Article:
National Societies in Southern Africa and the International Federation’s zone office in Johannesburg were Wednesday braced for a new flood emergency involving at many as six countries: Lesotho, Malawi, Mozambique, Swaziland, Zambia and Zimbabwe.
Early seasonal rains, possibly made heavier by climate change and the current La Niña in the Pacific, have pushed rivers above danger level in many places and some areas are already flooded.
The government in Mozambique has declared a red alert, according to news reports, and six people are now believed to have died there.
Zambia and Zimbabwe have also been badly affected by encroaching floods over the past month, and the BBC reports that 21 people have died in these countries together.
A meeting earlier this week in the Zimbabwe capital, Harare, of a special Red Cross task force heard that the latest floods in the region had escaped widespread media attention because of the crisis in Kenya.
The International Federation will also shortly release 500,000 Swiss francs from its Disaster Relief Emergency Fund (DREF) to support National Societies in affected countries. Emergency funds had already been sent to Zimbabwe in December.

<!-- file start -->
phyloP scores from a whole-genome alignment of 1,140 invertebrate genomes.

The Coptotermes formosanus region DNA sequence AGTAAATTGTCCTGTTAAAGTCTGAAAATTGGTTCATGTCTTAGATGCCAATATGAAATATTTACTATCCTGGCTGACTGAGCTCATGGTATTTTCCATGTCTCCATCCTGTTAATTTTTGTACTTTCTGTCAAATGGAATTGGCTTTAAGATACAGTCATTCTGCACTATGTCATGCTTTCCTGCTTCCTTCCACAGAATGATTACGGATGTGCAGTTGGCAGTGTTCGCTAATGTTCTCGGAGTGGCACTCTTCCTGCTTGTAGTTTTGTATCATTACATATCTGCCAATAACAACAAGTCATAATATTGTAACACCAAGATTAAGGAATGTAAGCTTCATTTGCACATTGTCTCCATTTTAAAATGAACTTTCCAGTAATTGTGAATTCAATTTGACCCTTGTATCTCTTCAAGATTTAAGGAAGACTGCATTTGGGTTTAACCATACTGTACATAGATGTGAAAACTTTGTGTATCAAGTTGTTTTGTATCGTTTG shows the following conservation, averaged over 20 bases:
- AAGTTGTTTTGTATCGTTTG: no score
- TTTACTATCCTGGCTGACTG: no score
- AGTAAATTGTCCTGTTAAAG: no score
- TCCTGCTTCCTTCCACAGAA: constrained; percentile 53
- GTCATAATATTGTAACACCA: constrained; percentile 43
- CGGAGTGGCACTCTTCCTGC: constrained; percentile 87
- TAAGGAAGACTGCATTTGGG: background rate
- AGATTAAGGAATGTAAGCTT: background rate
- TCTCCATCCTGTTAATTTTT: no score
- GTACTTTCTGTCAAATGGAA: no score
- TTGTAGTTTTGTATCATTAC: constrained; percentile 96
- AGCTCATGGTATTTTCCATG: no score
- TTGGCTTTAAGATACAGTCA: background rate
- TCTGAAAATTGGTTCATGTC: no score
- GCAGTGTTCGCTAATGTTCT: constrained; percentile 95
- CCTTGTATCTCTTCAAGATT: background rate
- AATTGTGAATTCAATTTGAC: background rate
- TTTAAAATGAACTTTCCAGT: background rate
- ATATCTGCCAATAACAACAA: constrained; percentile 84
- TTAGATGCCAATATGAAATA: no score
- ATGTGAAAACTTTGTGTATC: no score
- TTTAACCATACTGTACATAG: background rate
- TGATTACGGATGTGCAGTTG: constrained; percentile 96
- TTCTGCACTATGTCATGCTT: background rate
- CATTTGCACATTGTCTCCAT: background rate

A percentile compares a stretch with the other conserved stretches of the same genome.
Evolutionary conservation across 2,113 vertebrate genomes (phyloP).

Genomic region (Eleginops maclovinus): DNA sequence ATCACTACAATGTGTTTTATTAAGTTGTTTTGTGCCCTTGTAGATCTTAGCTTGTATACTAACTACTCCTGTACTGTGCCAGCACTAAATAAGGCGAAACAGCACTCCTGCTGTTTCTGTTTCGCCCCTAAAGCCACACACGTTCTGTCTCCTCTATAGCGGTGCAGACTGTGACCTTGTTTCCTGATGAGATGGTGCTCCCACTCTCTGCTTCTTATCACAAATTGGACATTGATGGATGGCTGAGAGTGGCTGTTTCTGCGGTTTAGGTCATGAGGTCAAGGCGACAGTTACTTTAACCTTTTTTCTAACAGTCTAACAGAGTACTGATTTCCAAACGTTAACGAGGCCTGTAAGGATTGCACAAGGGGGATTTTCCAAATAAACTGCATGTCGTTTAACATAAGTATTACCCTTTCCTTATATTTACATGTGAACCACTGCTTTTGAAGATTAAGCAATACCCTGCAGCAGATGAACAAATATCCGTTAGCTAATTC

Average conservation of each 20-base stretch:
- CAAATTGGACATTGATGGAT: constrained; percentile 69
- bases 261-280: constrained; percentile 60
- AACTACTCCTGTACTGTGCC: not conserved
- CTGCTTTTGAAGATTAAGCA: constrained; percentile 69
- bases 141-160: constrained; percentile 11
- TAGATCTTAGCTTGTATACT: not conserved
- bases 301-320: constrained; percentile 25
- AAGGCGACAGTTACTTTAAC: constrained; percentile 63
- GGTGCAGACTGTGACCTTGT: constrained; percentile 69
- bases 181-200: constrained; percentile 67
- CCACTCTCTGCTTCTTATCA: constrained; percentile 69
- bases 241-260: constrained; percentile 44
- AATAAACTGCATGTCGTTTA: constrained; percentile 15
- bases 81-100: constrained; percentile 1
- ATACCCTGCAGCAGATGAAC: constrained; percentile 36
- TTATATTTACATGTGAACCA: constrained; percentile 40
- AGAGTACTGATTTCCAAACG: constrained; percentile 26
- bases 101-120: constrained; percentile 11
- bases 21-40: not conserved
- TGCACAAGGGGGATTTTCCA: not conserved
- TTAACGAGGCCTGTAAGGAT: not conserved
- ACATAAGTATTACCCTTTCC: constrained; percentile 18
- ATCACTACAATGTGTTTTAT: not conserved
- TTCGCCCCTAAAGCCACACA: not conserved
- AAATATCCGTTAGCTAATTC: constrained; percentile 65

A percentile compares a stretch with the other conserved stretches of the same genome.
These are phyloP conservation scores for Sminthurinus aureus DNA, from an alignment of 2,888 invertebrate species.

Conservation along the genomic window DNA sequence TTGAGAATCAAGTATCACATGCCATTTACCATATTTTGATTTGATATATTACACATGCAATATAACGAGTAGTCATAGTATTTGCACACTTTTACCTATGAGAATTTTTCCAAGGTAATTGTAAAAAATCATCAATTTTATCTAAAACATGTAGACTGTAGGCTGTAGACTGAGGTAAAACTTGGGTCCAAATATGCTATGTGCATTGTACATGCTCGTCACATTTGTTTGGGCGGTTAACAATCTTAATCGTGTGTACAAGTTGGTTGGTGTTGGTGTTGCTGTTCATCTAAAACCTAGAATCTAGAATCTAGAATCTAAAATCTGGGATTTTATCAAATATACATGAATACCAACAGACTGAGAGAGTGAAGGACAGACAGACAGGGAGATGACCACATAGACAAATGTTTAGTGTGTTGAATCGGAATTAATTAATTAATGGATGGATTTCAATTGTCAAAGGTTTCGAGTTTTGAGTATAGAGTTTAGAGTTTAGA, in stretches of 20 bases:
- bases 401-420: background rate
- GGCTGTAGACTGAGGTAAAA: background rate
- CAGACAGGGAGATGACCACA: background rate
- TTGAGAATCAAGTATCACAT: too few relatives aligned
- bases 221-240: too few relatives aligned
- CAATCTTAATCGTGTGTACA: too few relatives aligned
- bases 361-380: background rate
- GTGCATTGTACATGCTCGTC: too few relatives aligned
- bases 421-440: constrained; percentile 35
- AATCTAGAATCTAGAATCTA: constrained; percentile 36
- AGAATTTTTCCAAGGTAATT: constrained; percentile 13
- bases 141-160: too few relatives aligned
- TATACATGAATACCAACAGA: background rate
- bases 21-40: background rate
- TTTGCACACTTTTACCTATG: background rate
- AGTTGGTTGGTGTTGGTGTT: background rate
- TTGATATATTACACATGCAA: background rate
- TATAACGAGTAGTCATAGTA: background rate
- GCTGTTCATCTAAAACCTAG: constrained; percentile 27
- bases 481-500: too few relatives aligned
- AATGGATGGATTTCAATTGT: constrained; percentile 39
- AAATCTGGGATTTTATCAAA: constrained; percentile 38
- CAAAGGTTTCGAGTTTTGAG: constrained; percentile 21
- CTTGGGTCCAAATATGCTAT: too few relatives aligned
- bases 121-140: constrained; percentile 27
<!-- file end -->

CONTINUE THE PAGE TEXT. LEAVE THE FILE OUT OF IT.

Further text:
The Harare meeting reported that a flood alert was raised in the Chipinge area of Zimbabwe at the end of December. All the houses in one village had been washed away and 200 families had been assisted with various relief materials.
In Muzarabani the weather had improved, water levels were down and roads passable; in Tsholotsho there had been heavy rain but no flood alert as yet.
The situation in other parts of Zimbabwe was still not clear.
Communications equipment comprising laptops, satellite phones and VHF radios is on its way to the region from Geneva, but other disaster stocks are low.
The recent history of Mozambique, especially, subjected African flood preparedness and response to one of its severest tests.
Floods in the centre of the country a year ago killed 45 people and left more than a 250,000 homeless, while Cyclone Favio last February displaced another 140,000. This was the worst flooding to hit Mozambique since 2000–1 when some 700 people drowned and many thousands were displaced.
The Mozambique Red Cross flood preparedness programme, evolved since the disaster nearly a decade ago, now includes the identification of escape routes and an alerting system based on radios and whistles.
“We are greatly concerned at the emergency responses this early in the rainy season,” Kelly David, head of the UN Office for the Coordination of Humanitarian Affairs for Southern Africa, told Reuters news agency.
“If this continues, we can expect a substantial impact.”